In early 2007, warnings began to circulate about sweetened and flavored forms of methamphetamine known as “Strawberry Quick” (or “Strawberry Quik,” named after strawberry Quik, a powder used to make flavored milk drinks). Various news accounts about Strawberry Quick first reported it appearing in western states in January 2007 and described it as resembling rock candy or Pop Rocks (a kid-favored confection that fizzles in the mouth), prompting fears that it might fool children and teens into mistakenly perceiving it as candy (or perceiving it as a drug far less dangerous and addictive than it actually is):
Drug Warning – Beware and please inform your children
I have been alerted by one of our EMT’s for our volunteer fire department that they have received emails from emergency responder organizations to be on the lookout for a new form of Crystalized Meth that is targeted at children and to be aware of this new form if called to an emergency involving a child that may have symptoms of drug induction or overdose.
They are calling this new form of meth “Strawberry Quick” and it looks like the “Pop Rocks” candy that sizzle in your mouth. In it’s current form, it is dark pink in color and has a strawberry scent to it.
Please advise your children and their friends and other students not to accept candy from strangers as this is obviously an attempt to seduce children into drug use. They also need to be cautious in accepting candy from even friends that may have received it from someone else, thinking it is just candy.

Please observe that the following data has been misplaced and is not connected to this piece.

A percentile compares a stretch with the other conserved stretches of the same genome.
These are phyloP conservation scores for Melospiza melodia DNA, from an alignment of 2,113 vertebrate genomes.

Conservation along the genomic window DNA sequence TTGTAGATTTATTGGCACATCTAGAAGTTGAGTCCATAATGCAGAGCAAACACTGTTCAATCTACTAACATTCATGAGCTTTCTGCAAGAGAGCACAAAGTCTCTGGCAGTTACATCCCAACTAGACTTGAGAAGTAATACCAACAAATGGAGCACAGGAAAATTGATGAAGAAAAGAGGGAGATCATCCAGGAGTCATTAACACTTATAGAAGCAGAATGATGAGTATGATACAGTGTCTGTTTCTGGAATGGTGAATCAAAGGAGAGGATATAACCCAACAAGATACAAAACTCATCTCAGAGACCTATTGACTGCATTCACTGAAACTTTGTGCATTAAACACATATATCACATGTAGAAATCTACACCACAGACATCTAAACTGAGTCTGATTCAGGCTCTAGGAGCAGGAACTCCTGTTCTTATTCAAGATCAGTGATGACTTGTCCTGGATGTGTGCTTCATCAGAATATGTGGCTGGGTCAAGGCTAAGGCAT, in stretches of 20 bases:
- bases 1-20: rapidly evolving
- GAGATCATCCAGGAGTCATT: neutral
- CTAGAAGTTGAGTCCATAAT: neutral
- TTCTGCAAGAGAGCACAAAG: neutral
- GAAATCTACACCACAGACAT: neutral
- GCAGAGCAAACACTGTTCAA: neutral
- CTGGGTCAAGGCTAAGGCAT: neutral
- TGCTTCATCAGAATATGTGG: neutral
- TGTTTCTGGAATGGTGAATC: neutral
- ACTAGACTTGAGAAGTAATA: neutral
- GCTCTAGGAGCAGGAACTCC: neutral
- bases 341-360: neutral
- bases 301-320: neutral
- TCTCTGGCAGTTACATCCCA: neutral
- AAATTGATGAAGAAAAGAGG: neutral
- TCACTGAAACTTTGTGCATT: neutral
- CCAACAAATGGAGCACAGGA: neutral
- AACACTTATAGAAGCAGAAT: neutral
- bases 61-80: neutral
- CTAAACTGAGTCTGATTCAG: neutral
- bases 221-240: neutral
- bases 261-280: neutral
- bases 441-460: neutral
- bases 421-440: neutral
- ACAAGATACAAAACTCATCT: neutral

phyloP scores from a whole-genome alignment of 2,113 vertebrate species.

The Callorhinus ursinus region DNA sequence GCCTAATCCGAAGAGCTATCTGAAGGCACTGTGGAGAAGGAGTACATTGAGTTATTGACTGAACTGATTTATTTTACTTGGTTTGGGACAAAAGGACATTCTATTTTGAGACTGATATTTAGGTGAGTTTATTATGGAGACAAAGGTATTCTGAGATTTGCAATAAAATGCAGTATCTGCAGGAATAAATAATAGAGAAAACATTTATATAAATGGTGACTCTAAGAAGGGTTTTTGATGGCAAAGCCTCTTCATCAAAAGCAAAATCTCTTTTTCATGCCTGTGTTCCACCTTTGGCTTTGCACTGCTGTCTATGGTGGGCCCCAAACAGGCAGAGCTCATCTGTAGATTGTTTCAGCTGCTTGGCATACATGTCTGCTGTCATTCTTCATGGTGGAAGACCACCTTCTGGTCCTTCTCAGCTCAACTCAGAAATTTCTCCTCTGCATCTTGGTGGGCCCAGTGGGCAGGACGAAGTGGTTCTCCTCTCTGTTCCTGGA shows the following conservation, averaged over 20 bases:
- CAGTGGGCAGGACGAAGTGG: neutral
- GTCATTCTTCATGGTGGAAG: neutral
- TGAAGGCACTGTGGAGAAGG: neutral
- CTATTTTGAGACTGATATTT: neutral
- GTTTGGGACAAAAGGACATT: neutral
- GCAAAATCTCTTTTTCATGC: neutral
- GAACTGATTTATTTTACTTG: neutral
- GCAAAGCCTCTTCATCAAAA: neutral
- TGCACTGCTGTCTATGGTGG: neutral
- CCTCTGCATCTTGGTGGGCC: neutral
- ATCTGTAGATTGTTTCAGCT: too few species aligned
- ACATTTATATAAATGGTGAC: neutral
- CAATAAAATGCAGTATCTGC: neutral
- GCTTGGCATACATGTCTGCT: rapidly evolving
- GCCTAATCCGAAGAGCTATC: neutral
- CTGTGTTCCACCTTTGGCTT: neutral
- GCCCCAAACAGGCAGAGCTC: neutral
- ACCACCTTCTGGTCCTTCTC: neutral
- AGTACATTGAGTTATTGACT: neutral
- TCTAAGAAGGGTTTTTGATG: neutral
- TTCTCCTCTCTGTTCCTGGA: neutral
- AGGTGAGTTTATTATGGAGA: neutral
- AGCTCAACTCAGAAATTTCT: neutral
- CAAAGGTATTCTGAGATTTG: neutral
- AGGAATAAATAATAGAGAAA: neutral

ALL PARENTS PLEASE BE AWARE!! …There is a drug going around the schools ..Its known as Strawberry Quick …or strawberry meth …it looks like pop rocks kids eat & also smells like strawberries & also comes in other flavors like chocolate, etc. … Please tell your children not to take candy from ANYONE- even a class mate- because this drug that looks like pop rocks is actually crystal meth rocked up with strawberry flavor & can KILLl them :'( …PLEASE REPOST!!! so all parents are aware of this ..Thank You! This is happening all over the country..
As of September 2017 versions of the warning still circulated on social media, some appended with a new image of the purported “strawberry quick”: